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I was reviewing a ML notebook when part of the EDA looks at the cardinality of categorical variables. As the notebook was prepared there was no strange result, but what if an attribute has a very high cardinality. For example, if a Dataset of 10000 rows has a cardinality of 5000, that is 50% of the size of the data. Searching for stack overflow they propose different solutions to vectorise it.

https://stackoverflow.com/questions/33043222/features-with-high-cardinality-how-to-vectorize-them

But in my opinion this attribute should be discarded because it is not useful to predict anything. is this a false assumption ? is there a rule ?

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In your example, many of these 5000 values must occur only once, so as you say you cannot fit them. However, it might be that a few values occur hundreds of times, or even more, and these values might be predictive. This is not uncommon with text data.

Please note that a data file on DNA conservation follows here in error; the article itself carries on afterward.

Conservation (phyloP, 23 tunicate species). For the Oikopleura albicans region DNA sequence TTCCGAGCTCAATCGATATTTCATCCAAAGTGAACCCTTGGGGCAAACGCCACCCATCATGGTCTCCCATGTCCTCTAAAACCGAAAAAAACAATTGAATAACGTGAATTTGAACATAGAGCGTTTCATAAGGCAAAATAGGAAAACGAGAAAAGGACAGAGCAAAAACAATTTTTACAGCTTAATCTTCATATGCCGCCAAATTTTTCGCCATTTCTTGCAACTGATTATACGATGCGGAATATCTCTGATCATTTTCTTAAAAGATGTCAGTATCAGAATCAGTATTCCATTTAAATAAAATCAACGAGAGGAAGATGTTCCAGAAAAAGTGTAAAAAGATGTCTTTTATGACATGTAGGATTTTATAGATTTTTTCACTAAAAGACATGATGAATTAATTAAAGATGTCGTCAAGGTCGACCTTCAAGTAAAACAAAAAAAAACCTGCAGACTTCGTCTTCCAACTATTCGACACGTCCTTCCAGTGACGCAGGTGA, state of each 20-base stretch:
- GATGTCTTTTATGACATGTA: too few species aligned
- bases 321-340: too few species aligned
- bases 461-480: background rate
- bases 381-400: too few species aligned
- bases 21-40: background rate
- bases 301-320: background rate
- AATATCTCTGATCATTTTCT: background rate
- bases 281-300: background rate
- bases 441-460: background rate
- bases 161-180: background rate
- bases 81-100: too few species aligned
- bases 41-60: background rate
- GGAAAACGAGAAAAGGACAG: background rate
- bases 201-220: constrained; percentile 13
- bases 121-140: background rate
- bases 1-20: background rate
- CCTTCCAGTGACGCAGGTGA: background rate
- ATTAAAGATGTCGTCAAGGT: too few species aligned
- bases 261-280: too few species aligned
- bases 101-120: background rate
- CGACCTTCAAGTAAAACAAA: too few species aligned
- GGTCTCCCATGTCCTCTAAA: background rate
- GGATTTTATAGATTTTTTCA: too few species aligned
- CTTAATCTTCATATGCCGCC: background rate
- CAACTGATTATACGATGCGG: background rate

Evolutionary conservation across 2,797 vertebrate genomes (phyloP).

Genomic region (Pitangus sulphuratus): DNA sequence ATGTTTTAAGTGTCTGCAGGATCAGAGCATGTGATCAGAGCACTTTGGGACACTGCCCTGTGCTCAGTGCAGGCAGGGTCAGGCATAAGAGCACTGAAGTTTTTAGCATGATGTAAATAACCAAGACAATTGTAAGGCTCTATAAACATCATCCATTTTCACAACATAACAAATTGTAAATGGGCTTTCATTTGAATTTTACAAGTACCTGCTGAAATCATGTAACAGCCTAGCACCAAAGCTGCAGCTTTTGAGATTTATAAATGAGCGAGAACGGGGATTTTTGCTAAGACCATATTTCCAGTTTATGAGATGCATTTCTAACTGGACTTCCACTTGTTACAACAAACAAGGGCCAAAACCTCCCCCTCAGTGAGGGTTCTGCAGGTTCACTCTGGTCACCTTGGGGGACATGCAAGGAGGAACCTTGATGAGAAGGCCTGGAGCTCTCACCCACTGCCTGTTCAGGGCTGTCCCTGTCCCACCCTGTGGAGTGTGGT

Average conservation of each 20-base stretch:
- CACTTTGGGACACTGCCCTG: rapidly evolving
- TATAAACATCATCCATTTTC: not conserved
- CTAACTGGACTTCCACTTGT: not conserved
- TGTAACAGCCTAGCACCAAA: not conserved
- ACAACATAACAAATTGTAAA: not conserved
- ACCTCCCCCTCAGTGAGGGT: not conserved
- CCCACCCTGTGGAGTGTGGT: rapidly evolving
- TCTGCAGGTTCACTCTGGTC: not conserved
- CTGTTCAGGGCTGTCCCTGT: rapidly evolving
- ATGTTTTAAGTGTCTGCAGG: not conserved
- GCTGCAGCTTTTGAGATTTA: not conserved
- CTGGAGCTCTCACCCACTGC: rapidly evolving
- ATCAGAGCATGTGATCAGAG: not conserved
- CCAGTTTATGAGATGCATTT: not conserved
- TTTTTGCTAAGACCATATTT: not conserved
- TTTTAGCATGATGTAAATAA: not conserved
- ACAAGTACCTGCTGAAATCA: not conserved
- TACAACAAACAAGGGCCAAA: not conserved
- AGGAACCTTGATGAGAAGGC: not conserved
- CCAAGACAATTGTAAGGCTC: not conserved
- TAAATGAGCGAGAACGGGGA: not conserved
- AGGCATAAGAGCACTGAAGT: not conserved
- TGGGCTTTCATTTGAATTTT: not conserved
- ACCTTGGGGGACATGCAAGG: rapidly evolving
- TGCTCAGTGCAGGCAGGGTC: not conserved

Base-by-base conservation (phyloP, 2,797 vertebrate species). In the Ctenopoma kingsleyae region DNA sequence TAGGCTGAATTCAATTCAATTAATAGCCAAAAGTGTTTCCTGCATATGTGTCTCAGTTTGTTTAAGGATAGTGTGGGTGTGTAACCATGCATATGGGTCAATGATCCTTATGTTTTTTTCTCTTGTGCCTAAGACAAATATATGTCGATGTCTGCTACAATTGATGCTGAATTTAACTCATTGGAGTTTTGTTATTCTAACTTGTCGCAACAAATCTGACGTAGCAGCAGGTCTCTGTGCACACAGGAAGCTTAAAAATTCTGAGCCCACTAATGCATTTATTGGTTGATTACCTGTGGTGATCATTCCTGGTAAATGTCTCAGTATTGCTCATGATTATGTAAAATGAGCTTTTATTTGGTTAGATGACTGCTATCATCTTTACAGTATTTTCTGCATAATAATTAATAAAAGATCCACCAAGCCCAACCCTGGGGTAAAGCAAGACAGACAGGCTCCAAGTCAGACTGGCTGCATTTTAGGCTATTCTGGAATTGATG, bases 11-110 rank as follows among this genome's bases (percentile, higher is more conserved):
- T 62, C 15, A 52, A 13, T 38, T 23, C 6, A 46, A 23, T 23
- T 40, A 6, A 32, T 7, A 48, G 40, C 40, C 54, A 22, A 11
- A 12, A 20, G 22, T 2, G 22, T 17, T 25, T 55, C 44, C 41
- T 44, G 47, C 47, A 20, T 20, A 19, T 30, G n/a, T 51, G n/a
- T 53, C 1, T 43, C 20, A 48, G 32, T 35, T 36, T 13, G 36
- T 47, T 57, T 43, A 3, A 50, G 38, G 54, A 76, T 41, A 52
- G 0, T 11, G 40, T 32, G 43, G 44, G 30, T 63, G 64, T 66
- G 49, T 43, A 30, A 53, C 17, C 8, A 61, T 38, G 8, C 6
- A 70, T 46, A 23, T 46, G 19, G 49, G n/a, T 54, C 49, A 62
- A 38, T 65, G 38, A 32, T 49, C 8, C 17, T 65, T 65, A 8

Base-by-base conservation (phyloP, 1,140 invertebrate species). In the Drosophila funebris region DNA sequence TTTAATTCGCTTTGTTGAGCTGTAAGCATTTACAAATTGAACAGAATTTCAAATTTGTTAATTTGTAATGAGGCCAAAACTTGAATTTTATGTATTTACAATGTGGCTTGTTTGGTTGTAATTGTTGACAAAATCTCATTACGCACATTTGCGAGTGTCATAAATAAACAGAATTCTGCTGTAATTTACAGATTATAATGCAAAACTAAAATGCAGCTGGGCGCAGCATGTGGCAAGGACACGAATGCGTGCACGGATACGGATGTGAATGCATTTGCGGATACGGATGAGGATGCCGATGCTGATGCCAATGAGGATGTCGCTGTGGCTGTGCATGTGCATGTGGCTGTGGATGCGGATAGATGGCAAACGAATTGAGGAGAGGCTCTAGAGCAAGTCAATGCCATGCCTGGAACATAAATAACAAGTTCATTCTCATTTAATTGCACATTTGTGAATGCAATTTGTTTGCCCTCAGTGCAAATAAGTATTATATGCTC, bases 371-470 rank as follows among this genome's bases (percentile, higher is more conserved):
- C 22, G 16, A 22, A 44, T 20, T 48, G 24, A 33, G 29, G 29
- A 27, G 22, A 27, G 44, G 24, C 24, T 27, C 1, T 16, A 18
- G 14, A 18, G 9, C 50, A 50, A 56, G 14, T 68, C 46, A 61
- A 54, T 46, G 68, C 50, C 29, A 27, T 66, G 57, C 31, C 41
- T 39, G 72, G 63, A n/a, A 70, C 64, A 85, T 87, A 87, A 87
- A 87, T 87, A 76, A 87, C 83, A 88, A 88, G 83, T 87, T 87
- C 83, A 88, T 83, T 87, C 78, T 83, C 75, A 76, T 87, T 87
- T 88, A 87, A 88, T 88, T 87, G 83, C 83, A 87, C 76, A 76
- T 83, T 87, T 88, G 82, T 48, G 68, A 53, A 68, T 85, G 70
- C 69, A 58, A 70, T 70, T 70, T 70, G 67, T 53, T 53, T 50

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  • $\begingroup$ Yes you are right, it could be that one value of the 5000 appear later hundreds of times. Would you suggest checking how many times each of these 5000 valuey appears and if it is less than 5%(for example) discard it ? $\endgroup$ Commented Mar 24, 2022 at 17:00
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    $\begingroup$ Yes - or even better, merge the rare ones into an "other" category. $\endgroup$ Commented Apr 4, 2022 at 10:46
  • $\begingroup$ thanks Chris :) $\endgroup$ Commented Apr 4, 2022 at 11:23

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